A group of objects must have a unifying theme to have value as a collection. So, while an antique toolbox full of antique tools is a collection, a toolbox full of hand tools is just an accumulation of individual items.
What Is Meant By “Unifying Theme?”
Think about the phrase “unifying theme.” Almost anything can influence a collector’s perception of a collection of objects. However, the unifying theme of a collection must be evident to the general public. For instance, a collector might take great pleasure in his collection of vacation souvenirs. Still, someone who has never been to the locations depicted would likely consider the items in the group to be mere trinkets. The bowl of matches on the table symbolizes memories and adventures to a matchbook collector, but it is just a bowl of matches for valuation purposes. For a collector, an emotional connection is primary. For an investor, financial consideration is primary.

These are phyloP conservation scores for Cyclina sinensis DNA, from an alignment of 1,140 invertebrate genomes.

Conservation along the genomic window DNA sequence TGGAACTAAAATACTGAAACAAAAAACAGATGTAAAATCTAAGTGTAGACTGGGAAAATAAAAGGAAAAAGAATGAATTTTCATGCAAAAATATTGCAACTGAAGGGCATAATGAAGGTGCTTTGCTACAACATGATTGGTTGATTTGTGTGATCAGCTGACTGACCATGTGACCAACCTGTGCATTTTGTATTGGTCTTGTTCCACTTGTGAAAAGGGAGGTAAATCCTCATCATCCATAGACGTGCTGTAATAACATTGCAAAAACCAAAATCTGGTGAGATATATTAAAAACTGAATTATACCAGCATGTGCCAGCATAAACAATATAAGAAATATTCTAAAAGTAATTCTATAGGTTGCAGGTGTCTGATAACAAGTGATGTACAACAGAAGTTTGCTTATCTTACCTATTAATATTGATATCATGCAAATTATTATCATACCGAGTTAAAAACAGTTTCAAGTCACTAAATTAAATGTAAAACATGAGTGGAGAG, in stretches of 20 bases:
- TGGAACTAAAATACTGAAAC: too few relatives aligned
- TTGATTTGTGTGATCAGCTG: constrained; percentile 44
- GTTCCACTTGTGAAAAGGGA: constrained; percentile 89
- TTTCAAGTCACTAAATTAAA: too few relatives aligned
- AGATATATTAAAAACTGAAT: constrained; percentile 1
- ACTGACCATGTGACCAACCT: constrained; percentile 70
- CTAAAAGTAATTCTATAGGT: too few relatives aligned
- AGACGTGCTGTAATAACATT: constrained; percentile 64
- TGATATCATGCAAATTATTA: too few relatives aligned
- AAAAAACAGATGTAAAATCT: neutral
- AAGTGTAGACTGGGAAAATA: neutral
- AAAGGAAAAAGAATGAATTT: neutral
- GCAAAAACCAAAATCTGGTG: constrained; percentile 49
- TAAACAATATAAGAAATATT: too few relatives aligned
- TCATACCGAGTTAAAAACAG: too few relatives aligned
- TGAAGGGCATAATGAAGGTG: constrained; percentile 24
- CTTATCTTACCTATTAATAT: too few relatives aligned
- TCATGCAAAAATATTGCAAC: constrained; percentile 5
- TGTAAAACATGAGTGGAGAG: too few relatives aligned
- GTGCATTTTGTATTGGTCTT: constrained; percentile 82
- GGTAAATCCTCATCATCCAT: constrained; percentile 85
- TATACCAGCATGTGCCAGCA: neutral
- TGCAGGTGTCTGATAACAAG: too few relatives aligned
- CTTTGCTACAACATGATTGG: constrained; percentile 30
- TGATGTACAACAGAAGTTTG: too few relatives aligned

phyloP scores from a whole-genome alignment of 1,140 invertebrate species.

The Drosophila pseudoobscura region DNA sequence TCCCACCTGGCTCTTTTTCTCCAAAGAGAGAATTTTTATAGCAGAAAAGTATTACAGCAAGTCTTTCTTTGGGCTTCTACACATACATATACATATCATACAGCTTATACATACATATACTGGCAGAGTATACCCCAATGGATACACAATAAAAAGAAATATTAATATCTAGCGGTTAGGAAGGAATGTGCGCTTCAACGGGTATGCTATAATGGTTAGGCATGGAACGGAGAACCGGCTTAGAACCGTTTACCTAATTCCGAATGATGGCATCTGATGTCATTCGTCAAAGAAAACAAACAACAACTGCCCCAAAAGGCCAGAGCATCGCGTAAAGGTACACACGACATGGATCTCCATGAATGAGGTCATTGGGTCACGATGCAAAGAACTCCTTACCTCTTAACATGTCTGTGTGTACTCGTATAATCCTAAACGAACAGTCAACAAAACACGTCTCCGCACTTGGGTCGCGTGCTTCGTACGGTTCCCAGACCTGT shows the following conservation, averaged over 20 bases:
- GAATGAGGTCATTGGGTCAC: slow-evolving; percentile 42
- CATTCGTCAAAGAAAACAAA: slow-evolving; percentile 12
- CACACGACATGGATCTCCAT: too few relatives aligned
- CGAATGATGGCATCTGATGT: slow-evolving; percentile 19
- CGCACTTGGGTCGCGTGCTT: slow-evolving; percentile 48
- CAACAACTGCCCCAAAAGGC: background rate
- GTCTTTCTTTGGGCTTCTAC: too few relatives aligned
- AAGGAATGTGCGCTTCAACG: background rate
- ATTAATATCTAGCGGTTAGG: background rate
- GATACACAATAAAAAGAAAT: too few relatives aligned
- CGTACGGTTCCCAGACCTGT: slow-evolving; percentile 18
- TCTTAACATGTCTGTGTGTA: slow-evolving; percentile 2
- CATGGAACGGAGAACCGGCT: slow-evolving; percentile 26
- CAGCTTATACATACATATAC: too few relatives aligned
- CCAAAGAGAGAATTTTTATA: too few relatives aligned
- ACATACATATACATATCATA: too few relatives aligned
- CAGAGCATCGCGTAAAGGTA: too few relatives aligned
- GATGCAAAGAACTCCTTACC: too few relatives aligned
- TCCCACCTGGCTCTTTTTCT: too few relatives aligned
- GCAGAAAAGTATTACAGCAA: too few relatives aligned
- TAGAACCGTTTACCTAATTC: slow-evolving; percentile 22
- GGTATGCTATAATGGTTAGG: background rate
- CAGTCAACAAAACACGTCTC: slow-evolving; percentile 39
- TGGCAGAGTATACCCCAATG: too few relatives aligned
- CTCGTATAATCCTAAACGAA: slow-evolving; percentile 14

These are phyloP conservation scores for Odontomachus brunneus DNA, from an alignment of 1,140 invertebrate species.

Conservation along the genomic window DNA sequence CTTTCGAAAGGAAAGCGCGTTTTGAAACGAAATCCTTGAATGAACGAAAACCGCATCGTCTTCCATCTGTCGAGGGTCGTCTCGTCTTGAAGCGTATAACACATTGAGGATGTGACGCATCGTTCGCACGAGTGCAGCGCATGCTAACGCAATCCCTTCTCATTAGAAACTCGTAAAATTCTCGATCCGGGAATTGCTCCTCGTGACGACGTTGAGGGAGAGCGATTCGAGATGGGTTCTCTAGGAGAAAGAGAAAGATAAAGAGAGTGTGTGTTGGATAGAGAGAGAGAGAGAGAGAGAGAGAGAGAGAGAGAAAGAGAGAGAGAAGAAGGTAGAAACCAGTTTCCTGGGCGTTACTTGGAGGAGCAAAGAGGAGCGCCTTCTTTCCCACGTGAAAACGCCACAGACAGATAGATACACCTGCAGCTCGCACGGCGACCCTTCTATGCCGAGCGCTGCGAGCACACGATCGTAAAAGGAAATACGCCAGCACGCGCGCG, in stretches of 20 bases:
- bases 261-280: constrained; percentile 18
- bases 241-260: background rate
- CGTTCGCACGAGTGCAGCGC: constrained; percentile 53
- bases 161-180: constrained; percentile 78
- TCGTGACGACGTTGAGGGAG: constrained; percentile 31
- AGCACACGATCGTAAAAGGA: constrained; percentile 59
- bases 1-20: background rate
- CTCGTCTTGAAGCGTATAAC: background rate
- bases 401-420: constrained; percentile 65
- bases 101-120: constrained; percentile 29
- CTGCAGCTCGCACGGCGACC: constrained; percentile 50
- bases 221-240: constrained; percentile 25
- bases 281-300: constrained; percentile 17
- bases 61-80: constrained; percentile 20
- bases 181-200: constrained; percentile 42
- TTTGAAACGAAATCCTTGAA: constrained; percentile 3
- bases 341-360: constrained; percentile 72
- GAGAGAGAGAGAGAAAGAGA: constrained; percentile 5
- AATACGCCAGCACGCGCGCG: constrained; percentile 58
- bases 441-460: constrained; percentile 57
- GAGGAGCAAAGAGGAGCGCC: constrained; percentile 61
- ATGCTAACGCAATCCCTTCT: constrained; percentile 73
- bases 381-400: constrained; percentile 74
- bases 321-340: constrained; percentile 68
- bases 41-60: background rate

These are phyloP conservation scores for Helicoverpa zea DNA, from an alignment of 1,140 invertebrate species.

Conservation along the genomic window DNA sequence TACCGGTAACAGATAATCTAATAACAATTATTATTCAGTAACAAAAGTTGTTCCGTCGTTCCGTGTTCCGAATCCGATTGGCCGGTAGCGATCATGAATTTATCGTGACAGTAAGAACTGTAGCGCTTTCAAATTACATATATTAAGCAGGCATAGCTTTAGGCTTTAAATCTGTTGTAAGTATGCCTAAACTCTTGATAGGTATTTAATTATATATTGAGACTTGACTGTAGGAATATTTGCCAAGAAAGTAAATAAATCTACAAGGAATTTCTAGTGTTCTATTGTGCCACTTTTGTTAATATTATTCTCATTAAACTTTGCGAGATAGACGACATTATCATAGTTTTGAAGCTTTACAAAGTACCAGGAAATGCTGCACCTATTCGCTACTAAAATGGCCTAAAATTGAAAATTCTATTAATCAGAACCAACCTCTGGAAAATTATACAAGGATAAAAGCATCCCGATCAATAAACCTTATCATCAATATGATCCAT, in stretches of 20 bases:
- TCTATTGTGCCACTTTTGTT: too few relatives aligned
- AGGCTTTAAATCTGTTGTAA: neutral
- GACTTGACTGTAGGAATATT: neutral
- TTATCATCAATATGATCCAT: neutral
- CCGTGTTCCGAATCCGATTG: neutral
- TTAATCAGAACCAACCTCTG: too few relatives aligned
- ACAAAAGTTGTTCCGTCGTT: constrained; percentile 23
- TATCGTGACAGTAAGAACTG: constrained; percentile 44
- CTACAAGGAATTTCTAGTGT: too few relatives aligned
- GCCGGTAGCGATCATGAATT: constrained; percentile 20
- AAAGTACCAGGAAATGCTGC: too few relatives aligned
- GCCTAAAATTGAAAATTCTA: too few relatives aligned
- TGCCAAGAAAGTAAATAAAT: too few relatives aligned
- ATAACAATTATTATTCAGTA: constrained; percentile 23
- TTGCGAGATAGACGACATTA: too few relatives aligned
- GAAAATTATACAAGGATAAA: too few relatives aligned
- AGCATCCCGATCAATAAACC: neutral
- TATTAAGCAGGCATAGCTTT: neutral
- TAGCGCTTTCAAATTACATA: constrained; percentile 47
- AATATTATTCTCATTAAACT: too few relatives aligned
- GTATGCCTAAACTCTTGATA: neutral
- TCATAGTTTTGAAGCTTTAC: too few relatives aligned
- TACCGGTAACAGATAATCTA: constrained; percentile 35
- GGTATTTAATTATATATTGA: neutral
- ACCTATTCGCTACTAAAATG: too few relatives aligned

Each piece in a carefully curated collection works in harmony with the others. In a great collection, the whole is more valuable than the sum of its parts. Having all the pertinent items in a set (i.e., a complete collection) raises the value of collectible investments. For instance, a full set of baseball cards from the 1980 Philadelphia Phillies is worth more than the cost of the individual cards. The set is even more valuable because the Phillies won that year’s World Series. A collection of artworks devoted to a single artist, school, or style is worth more as a whole than as individual works of art.
A stylistic era (Victoriana, art deco, etc.), a historical era (colonial America), a technological era (early railroads, autos, etc.), or any number of different consumer goods (beers from the 1960s, lunch boxes, fountain pens, you name it) can all serve as the basis for a unifying theme.